SCOTUS Decision On Arizona SB 1070
|U.S. Supreme Court|
Holding: The lower courts erred in holding that Section 2(B) of Senate Bill 1070 - which requires police to check the immigration status of persons whom they detain before releasing them and which allows police to stop and detain anyone suspected of being an undocumented immigrant – should not go into effect while its lawfulness is being litigated because it is not sufficiently clear that the provision is preempted. Section 3 – which makes it a state crime for someone to be in the United States without proper authorization – is preempted because Congress left no room for states to regulate in that field, or even to enhance federal prohibitions. Section 5(C) - which makes it a state crime for undocumented immigrants to apply for a job or work in Arizona – is preempted as imposing an obstacle to the federal regulatory system. Section 6 – which authorizes state law enforcement officials to arrest without a warrant any individual otherwise lawfully in the country, if they have probable cause to believe that the individual has committed a deportable offense – is preempted because whether and when to arrest someone for being unlawfully in the country is a question solely for the federal government.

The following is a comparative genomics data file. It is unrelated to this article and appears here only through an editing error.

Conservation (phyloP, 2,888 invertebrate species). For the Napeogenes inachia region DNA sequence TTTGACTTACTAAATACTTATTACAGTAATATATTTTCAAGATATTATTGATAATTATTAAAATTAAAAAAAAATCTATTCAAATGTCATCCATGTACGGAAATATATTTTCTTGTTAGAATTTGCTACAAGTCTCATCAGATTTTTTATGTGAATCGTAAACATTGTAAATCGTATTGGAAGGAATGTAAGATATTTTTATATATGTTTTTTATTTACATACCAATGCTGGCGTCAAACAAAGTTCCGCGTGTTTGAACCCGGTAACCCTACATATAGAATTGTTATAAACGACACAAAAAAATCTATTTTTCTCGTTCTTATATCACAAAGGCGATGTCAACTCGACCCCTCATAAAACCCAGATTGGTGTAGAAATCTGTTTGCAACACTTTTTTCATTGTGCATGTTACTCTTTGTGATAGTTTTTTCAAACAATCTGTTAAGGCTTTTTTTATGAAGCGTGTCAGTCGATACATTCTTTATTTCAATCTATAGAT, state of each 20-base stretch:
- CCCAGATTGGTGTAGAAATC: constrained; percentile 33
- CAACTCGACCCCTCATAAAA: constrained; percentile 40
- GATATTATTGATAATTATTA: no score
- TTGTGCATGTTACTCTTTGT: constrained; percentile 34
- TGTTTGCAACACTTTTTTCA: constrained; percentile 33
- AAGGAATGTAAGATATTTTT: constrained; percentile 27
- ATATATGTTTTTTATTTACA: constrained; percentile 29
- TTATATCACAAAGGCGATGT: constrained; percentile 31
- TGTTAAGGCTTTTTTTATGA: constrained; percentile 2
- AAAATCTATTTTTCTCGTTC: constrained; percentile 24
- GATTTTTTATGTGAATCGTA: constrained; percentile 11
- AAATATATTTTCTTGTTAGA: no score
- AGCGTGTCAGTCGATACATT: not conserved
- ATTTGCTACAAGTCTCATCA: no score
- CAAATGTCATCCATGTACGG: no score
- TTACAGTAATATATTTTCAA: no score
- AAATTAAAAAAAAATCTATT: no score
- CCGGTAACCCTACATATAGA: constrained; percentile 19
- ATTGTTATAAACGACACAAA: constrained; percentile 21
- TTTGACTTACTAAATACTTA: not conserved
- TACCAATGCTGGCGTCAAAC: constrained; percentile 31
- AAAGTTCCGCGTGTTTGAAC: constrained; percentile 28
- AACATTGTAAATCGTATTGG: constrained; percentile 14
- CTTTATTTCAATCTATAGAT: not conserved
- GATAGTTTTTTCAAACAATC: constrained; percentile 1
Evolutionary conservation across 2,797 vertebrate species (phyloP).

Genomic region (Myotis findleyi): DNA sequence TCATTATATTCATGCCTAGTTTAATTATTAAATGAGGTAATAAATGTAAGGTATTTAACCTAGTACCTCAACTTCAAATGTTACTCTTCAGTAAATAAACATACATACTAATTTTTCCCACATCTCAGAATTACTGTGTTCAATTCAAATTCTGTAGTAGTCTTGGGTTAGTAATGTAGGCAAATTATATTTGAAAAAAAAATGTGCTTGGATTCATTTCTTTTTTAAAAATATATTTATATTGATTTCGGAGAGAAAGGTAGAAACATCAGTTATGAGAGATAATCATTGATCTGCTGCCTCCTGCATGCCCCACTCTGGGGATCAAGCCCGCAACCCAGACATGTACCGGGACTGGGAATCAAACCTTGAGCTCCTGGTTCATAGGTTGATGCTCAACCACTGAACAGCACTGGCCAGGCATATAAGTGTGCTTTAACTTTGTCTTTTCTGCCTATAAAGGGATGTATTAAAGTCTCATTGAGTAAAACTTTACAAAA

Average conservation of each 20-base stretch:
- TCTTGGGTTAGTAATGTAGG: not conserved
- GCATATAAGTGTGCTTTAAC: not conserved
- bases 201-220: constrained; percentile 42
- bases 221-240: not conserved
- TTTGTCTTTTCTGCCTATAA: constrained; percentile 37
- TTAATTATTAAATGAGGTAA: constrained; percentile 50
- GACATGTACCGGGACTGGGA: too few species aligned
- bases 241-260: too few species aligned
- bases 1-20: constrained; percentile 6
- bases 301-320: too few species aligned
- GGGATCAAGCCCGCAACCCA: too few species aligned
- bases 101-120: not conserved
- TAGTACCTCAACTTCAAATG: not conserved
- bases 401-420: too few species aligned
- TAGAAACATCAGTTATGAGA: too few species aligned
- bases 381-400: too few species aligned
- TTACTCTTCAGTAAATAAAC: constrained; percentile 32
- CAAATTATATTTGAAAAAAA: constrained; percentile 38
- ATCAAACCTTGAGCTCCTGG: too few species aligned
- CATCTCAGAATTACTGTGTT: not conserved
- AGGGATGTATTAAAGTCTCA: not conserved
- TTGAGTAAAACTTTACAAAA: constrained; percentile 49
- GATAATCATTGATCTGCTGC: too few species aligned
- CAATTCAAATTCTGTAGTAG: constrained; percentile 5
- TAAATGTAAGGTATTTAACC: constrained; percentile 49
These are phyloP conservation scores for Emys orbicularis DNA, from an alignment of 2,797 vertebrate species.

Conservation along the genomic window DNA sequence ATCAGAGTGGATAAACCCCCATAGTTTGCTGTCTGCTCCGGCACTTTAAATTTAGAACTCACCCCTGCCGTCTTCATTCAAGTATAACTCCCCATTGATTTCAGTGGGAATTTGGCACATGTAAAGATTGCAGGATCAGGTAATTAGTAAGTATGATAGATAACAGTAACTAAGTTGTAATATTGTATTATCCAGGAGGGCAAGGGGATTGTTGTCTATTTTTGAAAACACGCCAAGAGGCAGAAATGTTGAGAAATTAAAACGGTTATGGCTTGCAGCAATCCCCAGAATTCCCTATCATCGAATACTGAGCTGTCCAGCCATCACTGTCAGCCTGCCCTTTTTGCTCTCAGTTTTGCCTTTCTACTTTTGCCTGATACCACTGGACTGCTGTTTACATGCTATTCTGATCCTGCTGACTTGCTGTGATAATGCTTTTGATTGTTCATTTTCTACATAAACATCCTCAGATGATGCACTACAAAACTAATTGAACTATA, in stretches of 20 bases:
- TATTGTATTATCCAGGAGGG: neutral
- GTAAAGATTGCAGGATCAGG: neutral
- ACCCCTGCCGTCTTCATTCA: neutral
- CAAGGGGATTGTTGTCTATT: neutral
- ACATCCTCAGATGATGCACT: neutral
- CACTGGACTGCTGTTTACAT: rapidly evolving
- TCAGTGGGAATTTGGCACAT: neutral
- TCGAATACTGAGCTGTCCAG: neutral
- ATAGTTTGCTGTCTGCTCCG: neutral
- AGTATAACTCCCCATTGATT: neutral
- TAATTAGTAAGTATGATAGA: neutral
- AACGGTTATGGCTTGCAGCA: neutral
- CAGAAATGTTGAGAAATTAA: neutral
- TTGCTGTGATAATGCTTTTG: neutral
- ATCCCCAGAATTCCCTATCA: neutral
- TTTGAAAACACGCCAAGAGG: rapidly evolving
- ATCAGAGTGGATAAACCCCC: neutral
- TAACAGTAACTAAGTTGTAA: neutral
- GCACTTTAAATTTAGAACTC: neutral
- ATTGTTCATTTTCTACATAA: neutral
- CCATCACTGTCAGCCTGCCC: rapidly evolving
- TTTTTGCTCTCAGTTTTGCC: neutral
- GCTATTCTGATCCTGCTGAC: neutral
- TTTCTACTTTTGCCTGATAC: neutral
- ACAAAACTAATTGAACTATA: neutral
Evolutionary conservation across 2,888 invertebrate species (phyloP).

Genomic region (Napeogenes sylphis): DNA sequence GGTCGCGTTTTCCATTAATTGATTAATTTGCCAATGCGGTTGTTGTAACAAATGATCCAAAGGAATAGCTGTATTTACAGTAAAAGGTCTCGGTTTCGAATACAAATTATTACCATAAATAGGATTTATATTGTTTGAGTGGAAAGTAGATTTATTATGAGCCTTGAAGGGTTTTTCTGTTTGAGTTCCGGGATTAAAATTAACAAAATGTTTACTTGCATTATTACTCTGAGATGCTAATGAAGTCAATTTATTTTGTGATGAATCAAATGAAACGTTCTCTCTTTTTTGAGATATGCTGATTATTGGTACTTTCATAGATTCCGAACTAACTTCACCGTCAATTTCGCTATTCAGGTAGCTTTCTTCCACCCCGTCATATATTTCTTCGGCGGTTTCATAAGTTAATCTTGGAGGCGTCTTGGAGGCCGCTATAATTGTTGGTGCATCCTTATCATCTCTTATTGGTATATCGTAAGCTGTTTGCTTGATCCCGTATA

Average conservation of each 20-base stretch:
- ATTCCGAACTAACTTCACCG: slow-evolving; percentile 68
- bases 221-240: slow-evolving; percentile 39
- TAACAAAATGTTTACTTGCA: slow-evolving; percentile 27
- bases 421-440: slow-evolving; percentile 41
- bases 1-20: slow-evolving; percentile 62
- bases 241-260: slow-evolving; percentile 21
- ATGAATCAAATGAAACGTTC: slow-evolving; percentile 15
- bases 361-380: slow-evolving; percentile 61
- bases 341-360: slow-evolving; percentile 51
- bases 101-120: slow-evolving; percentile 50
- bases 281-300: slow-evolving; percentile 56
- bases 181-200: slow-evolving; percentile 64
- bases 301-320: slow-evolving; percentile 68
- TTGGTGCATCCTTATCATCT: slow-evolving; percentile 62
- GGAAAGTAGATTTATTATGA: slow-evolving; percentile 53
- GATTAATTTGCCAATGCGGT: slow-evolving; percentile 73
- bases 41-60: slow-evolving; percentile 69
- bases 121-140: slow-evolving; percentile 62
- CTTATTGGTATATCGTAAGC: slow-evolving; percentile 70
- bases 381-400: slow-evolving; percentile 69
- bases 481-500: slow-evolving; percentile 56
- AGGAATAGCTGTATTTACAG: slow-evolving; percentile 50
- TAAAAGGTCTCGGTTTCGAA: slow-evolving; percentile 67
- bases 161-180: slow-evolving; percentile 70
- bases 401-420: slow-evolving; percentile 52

Judgment: Affirmed in part, reversed in part, and remaned., 5-3, in an opinion by Justice Kennedy on June 25, 2012. Justices Scalia, Thomas and Alito each filed opinions concurring in part and dissenting in part. (Kagan, J., rescued)
The Supreme Court struck down most of the provisions of S.B. 1070 but allowed for now police to check the immigration status of persons whom they detain before releasing them. The Court held that the lower courts were wrong to prevent this provision from going into effect while its lawfulness is being litigated. More info
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